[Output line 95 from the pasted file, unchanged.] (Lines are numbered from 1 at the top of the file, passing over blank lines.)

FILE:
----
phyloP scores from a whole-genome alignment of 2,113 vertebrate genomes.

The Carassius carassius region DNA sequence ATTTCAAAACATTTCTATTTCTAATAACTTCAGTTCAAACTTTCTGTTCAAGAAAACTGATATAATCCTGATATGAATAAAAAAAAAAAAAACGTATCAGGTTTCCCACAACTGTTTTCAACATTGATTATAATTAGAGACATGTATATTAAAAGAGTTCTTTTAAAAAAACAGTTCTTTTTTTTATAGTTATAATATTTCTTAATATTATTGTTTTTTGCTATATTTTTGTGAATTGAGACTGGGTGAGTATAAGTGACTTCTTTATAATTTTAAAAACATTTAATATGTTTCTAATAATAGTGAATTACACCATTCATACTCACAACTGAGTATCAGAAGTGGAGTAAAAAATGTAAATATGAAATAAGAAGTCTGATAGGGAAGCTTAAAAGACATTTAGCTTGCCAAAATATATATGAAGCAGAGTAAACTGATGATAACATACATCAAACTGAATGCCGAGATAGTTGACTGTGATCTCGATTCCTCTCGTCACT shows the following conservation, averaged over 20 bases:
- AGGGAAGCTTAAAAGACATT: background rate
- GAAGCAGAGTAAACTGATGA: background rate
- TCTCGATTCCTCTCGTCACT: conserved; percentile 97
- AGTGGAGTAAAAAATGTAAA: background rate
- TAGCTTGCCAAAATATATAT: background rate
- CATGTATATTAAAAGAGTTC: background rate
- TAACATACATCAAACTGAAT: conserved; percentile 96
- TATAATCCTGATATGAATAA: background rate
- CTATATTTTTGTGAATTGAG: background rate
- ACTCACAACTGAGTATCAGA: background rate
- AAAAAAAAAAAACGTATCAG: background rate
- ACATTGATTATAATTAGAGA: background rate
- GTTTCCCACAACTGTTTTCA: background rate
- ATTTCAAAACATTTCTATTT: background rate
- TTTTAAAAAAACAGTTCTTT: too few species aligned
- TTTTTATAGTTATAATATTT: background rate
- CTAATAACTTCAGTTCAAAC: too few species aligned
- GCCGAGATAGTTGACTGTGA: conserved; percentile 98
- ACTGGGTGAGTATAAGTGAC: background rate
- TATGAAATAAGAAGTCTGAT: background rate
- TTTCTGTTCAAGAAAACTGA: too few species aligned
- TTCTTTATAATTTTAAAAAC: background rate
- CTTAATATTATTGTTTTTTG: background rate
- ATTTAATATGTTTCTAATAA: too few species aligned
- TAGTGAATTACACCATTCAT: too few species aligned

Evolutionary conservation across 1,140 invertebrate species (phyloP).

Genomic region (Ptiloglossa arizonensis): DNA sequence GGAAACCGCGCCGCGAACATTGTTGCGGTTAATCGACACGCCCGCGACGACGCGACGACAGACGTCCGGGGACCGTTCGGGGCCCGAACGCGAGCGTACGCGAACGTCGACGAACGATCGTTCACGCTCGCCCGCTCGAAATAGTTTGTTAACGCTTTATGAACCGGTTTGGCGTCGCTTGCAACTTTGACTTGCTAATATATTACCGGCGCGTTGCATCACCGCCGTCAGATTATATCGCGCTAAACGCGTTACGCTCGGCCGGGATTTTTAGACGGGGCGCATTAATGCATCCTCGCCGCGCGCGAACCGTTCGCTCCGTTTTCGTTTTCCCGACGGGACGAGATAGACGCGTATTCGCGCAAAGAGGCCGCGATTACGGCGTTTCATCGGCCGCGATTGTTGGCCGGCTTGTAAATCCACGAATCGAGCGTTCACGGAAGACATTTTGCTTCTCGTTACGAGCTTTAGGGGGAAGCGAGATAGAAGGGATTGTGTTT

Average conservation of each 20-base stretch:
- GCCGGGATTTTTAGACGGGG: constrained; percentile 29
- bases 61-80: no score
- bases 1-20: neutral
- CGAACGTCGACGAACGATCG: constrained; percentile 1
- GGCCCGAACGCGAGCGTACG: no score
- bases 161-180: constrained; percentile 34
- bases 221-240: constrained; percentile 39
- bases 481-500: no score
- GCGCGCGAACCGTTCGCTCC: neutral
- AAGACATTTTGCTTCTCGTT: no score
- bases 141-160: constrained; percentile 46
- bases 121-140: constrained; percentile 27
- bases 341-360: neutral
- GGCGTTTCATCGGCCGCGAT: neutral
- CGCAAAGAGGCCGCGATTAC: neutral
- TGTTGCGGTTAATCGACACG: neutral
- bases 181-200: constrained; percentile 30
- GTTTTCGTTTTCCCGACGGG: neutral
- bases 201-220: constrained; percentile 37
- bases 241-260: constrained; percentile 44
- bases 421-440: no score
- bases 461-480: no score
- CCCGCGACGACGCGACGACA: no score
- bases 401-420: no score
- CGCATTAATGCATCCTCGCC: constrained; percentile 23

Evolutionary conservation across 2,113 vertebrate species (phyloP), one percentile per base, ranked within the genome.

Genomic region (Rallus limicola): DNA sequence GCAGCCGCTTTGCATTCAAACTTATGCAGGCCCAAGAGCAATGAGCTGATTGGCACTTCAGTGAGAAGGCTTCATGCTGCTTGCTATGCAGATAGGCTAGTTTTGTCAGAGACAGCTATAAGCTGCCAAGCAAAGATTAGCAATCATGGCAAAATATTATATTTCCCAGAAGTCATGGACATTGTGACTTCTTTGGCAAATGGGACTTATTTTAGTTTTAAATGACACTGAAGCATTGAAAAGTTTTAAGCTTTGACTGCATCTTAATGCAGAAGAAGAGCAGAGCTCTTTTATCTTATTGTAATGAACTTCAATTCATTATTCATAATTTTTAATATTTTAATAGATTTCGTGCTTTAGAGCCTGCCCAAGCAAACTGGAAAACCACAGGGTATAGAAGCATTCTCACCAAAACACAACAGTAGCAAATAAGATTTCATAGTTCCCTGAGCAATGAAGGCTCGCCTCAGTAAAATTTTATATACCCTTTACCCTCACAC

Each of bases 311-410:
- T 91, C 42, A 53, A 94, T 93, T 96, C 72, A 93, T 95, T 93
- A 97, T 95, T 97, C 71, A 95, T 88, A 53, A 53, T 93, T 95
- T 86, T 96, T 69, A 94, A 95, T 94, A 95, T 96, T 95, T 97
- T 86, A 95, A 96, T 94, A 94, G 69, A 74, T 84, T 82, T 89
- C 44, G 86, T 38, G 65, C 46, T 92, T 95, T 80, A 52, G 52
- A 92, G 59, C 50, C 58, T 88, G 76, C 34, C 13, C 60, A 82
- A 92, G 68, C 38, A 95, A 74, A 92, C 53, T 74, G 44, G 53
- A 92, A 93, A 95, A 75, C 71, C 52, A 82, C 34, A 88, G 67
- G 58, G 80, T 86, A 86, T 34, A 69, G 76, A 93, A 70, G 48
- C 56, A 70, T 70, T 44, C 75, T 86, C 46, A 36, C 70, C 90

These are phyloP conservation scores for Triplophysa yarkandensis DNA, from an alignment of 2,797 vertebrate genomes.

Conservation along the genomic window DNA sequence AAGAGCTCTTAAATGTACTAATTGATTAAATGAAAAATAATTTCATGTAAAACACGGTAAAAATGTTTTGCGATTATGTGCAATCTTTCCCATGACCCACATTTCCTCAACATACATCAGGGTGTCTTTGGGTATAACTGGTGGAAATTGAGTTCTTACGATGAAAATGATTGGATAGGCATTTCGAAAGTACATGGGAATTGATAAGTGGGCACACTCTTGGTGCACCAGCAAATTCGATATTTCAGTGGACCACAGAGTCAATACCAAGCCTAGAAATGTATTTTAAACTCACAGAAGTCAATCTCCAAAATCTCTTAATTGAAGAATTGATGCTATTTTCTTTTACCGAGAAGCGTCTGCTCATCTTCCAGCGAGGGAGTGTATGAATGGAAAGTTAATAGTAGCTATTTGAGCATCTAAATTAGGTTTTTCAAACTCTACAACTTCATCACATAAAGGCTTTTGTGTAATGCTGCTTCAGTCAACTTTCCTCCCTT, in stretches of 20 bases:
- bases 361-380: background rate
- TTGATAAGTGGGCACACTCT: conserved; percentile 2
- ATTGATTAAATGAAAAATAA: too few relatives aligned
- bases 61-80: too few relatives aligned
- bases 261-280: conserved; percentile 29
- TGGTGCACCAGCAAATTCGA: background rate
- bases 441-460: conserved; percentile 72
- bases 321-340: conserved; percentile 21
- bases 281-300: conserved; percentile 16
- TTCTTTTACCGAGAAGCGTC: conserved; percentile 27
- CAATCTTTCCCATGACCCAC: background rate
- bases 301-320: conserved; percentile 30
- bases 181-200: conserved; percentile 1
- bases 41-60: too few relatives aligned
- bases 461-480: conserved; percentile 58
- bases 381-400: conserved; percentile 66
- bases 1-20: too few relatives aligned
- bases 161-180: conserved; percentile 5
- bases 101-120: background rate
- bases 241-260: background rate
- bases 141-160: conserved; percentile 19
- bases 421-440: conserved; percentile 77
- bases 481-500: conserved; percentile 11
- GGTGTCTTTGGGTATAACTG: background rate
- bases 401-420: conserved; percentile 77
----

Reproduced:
- bases 401-420: conserved; percentile 77